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Mar 16, 2023

65 Youths Complete Journey to Freedom Healing Course at Tubal Vocational Institute

The Journey to Freedom healing program has been gaining momentum in several Belize City high schools, as it caters to at-risk youths. Already, at least three Belize City high schools, as well as the Tubal Trade and Vocational Institute in Ladyville, have enrolled students.  Tubal graduated sixty-five of its students from the course earlier today. The program comes at a time when crime and violence are prevalent. So the facilitators hope that with this intervention, the course will help the youths to change their mindset, exercise more restraint, and call on a higher being when life overwhelms. News Five’s Marion Ali reports.


Marion Ali, reporting

The course these youths completed today that the Tubal Trade and Vocational Institute in Ladyville will not help them to score high in their academic work, but will be a test for them when life throws that proverbial curve ball.


Andrew August

Andrew August, Facilitator, Journey to Freedom Program

“A lot of A lot of individuals have the impression that they’re alone in their struggles, and the program allows participants to discover that others feel the way they feel. Others think the way they think, and together in small groups they can overcome. We’re trying to reach as many schools as possible because we realize that many youths are suffering in silence with depression and anxiety. So we normally just reach out to the schools so that we can introduce them to a program like this.”


Andrew August is the facilitator of the program, run by the Restore Ministry, a non-government organization. They’ve also introduced the program at the prison and he says while their situation might be different, finding a better way to cope is the common denominator.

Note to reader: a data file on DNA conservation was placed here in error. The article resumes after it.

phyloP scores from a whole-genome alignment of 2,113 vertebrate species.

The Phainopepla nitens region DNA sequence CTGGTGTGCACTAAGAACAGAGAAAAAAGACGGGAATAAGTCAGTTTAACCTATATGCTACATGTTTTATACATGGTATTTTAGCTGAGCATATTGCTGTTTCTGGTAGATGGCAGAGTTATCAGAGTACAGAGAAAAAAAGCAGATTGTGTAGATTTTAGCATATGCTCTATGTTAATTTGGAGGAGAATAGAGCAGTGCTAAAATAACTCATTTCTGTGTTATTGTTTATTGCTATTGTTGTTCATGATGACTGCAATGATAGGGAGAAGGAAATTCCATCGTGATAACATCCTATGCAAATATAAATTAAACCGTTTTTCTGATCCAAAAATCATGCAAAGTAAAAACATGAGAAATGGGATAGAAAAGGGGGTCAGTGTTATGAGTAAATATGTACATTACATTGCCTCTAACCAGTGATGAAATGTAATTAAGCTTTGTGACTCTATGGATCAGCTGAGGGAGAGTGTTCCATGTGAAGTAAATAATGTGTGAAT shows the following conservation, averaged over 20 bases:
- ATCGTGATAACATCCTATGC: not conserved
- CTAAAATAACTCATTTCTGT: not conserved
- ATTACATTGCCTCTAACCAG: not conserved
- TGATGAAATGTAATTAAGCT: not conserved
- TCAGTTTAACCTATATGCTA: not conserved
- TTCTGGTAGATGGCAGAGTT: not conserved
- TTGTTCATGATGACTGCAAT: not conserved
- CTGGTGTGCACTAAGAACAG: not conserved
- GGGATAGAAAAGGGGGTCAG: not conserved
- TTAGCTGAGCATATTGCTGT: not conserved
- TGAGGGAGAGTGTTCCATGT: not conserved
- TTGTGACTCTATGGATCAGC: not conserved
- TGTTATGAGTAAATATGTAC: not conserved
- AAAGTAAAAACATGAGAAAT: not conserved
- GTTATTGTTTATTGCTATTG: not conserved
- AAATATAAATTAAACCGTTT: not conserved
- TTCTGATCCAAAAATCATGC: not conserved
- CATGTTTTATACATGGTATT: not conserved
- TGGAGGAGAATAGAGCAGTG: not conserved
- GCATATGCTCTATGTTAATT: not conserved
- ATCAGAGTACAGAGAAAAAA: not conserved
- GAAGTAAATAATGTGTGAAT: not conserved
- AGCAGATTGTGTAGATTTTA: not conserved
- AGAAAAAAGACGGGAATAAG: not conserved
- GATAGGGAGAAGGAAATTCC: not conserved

Andrew August

“The problems may vary, but at the end of the day, the common problem, I would say is trying to bury what you’re going through. So even though the problems are different from the guys at the prison and the youths, they’re dealing with different problems, but the whole objective is to get them to understand and give them a way to release those problems. Talking about them, releasing it, and most importantly, trusting in God.”


The program has been running for over a year, with each course offered over a two-month period. Kayden Meighan is a sixteen-year-old youth in electrical studies at Tubal. He completed the course today.


Kayden Meighan

Kayden Meighan, Completed

“Ih teach yoh how fi let goh things and like change and improve yourself, and like humble and got manners fi people and lotta things, mein. I mi di goh da school right ya soh and dehn just pull me eena the program. Ih prepare me fi like, do better, do things better, change mi mindset positive and pray more often and thing.”


Courtney Sanchez, is also sixteen. She is enrolled in the Hospitality and Catering program, and shared with us that her challenge was coping with the loss of her mother.


Marion Ali

“What did this program teach you?”


Courtney Sanchez

Courtney Sanchez, Completed

“To properly grieve a loss and to forgive people that hurt you in the past.”


Marion Ali

“You suffered hurt in the past?”


Courtney Sanchez

“Yes, ma’am, a lot.”


Marion Ali

“What did that do to you?”


Courtney Sanchez

“Like, mek I give more trouble and behave outta order.”


August says that the program has taken root in schools because of its success rate among troubled youths.


Andrew August

“I would say fifty to sixty percent of change we see in the youths or the adults or whoever we’re facilitating to, because like I said, a lot of people are not exposed to a program like this. They’re not exposed to certain information, so the whole goal, like I mentioned, is to just introduce them to it and help them to change their perspective and the way they look at life.”


By this reckoning, one would think that this course would be a helpful guide to help those engaged in street crime.


Marion Ali

“Now in a world where violence seems to reign supreme and anger, there’s a lot of that out there, and revenge – everybody just wants bloodshed. How do you make this kind of program successful that it overcomes that anger, that it overcomes one’s impulse for revenge?”


Andrew August

“One school at a time, trying to just put the material out there, put the information out there and going through the activities because just like how we develop bad habits, good habits take time as well.”


Marion Ali for News Five.

Viewers please note: This Internet newscast is a verbatim transcript of our evening television newscast. Where speakers use Kriol, we attempt to faithfully reproduce the quotes using a standard spelling system.

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